MARMARIS

Situated on a bay, backed by rugged pine-clad mountains, Marmaris is one of the most attractive maritime parklands, ideal for water sports and sailing. It makes an excellent starting point for the "Blue Voyage" tour of the Aegean coastline. In May, the Marmaris Yacht Charter Show provides an opportunity to meet the yachts' captains and crews. With plenty of provisions aboard, you set sail in the craft of your choice and languidly explore the spectacular beauty of southern Turkey.

In Marmaris, sample the typical Turkish cuisine in one of the marina restaurants and drink rakı, anisette, the traditional Turkish way, over ice and diluted with water. Later stroll along the brightly lit and palm-lined promenade and indulge yourself at one of the ice cream vendors. Energetic entertainment at a lively bar or dancing until dawn at a sophisticated disco can end a perfect day.

There are many good buys in Marmaris' boutiques, colorful bazaars and markets. You can find excellent leather and suede goods, copper and brassware, jewellery and objects carved of onyx. Turkish carpets, textiles and embroidery make good handcrafted souvenirs, and the locally produced pine -scented honey called çambalı is superb.

Ancient Marmaris, Physkos, was an important stage on the Anatolia-Rhodes-Egypt trade route. In the 16th century Süleyman the Magnificent had a citadel built on a hill, the remains of which can still be seen today.

Swimmers should not miss Atatürk Park, to the east of Marmaris, where a shallow beach, extending to the bay leads to safe waters. The clear sea is warm enough for swimming from early May until late September. Marmaris also has horseback riding and tennis centres for the sports enthusiast. This is one of the few places in the world where you can delight in the heady aroma of the frankincense tree. Weekly ferry lines run between Marmaris and Venice during the summer season.

Near Marmaris at Icmeler, the hazy mountains of the interior slope down to sandy beaches. Under blue skies, the clear sea is ideal for all types of water sports. Many find this area so irresistible that they stay longer than originally planned. And there are some excellent accommodations here, in which you can prolong your contact with nature. As you drive down from the high mountains into the village of Turunç, the scene opens out onto the spectacular blue waters beyond the natural harbour. The village itself is small and scattered around the bay: Most of the restaurants border the beach. A few bars and restaurants farther back from the water's edge offer fresh fish and superb views. Kumlubük, a turquoise paradise, lies on the southern side of the bay. On the northern side, above the water, stands the ancient Rhodian city of Amos. Loryma, at the tip of the Bozburun Peninsula, where the ruins of the ancient harbour and castle remain, can only be reached by boat. Natural quiet bays and scattered islands punctuate the northern shore of the peninsula, ideal for those who want to get away from it all.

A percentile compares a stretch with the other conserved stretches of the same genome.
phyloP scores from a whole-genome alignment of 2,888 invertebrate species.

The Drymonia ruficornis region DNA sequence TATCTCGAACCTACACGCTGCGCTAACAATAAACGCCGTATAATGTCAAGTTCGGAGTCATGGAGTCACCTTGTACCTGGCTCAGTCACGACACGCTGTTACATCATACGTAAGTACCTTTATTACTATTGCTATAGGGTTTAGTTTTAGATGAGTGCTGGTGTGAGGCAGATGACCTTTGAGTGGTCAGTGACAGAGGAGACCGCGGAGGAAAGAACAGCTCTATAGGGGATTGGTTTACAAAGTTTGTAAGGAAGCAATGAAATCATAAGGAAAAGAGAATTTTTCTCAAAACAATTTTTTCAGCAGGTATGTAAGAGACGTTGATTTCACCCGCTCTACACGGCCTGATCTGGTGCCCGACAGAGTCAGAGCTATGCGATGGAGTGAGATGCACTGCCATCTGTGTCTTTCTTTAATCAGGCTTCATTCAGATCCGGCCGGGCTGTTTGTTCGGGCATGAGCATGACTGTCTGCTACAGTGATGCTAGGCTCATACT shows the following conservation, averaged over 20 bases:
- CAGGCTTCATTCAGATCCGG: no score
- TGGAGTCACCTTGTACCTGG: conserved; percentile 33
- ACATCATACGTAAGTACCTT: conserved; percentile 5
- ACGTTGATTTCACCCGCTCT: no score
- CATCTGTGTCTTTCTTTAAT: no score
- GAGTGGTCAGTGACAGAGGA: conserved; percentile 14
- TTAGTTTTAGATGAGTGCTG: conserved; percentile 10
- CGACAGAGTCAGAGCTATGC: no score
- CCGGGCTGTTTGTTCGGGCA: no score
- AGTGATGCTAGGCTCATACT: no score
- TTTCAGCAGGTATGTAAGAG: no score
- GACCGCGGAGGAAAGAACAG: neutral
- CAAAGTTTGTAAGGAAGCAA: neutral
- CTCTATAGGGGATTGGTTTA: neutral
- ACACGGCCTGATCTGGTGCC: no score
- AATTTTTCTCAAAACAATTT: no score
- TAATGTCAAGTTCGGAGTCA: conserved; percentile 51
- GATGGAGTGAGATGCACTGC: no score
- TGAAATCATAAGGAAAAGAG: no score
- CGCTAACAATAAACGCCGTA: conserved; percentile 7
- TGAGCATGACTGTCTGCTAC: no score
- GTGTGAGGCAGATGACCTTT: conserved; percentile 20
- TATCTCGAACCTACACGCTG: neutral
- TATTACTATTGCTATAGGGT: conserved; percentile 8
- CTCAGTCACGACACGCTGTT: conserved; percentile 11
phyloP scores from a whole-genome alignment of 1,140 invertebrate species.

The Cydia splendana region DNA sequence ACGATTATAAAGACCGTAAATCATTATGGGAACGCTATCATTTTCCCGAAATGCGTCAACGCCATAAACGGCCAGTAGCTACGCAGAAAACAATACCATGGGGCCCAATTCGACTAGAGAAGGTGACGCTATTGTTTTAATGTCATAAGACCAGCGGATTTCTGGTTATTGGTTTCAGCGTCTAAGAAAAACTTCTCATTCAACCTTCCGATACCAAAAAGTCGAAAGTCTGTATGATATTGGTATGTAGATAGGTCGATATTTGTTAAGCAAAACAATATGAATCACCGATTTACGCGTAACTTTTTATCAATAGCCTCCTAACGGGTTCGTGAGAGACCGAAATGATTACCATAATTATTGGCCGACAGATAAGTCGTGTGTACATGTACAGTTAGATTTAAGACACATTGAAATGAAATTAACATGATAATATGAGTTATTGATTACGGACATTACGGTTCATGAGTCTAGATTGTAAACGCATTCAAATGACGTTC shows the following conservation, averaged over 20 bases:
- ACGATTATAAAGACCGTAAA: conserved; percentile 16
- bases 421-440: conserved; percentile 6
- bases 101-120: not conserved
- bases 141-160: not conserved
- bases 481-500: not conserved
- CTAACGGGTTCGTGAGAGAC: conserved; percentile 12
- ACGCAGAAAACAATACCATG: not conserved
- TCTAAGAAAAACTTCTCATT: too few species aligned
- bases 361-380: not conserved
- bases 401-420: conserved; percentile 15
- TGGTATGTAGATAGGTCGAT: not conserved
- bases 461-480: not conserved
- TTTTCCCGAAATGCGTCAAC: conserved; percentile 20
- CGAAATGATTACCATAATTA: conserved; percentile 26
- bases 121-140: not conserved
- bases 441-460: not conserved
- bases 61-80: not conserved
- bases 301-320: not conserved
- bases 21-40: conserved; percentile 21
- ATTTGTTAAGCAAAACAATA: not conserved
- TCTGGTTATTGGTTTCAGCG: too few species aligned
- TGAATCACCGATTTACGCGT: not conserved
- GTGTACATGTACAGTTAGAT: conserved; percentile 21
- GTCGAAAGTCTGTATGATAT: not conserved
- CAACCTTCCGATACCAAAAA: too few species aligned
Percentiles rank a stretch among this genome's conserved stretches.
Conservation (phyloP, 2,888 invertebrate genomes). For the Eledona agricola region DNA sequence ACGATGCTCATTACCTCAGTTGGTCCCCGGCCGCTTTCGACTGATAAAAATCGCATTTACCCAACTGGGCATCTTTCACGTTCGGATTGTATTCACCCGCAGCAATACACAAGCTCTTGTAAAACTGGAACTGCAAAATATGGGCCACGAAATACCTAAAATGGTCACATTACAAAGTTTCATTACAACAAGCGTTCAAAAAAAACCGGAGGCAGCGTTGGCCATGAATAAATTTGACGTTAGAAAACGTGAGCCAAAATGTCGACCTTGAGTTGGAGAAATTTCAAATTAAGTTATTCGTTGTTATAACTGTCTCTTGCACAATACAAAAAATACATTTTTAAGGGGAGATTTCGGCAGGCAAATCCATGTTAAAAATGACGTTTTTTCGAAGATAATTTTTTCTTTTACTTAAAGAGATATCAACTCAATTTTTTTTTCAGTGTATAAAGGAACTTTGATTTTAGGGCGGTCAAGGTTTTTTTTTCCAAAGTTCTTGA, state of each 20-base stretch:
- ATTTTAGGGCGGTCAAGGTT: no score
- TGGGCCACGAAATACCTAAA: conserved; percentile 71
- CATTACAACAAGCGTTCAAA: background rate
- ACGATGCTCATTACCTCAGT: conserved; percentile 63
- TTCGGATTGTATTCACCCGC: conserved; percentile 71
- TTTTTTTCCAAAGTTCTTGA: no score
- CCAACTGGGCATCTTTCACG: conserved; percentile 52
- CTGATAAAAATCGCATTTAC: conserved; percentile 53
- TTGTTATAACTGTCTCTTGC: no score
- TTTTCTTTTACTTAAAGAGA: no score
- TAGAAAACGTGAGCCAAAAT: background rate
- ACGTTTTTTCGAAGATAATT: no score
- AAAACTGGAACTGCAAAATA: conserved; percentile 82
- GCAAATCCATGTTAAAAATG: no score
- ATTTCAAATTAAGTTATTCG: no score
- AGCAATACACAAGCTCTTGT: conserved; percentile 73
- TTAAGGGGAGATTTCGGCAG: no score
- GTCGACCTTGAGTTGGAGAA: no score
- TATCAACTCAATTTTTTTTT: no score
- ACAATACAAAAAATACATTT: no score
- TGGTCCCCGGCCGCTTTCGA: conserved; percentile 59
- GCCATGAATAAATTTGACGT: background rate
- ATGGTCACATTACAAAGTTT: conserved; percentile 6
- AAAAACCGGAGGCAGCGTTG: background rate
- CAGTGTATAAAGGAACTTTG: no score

Sedir Island, in the Gulf of Gokova, is the ancient Cedrai. Its old city walls, theatre and temples can be visited by driving from Marmaris north to Gelibolu Bay and then crossing by boat. This voyage also offers an unforgettable panoramic view of the mountain scenery across the bay. At the head of the gulf is the village of Gökova Whose houses seem to cascade down the mountainside. Restaurants built over bubbling, fresh water streams that fall from the highlands create an ,unforgettable setting. The towering pines and cool breezes of Gokova Park are often a welcome respite from the hot sun.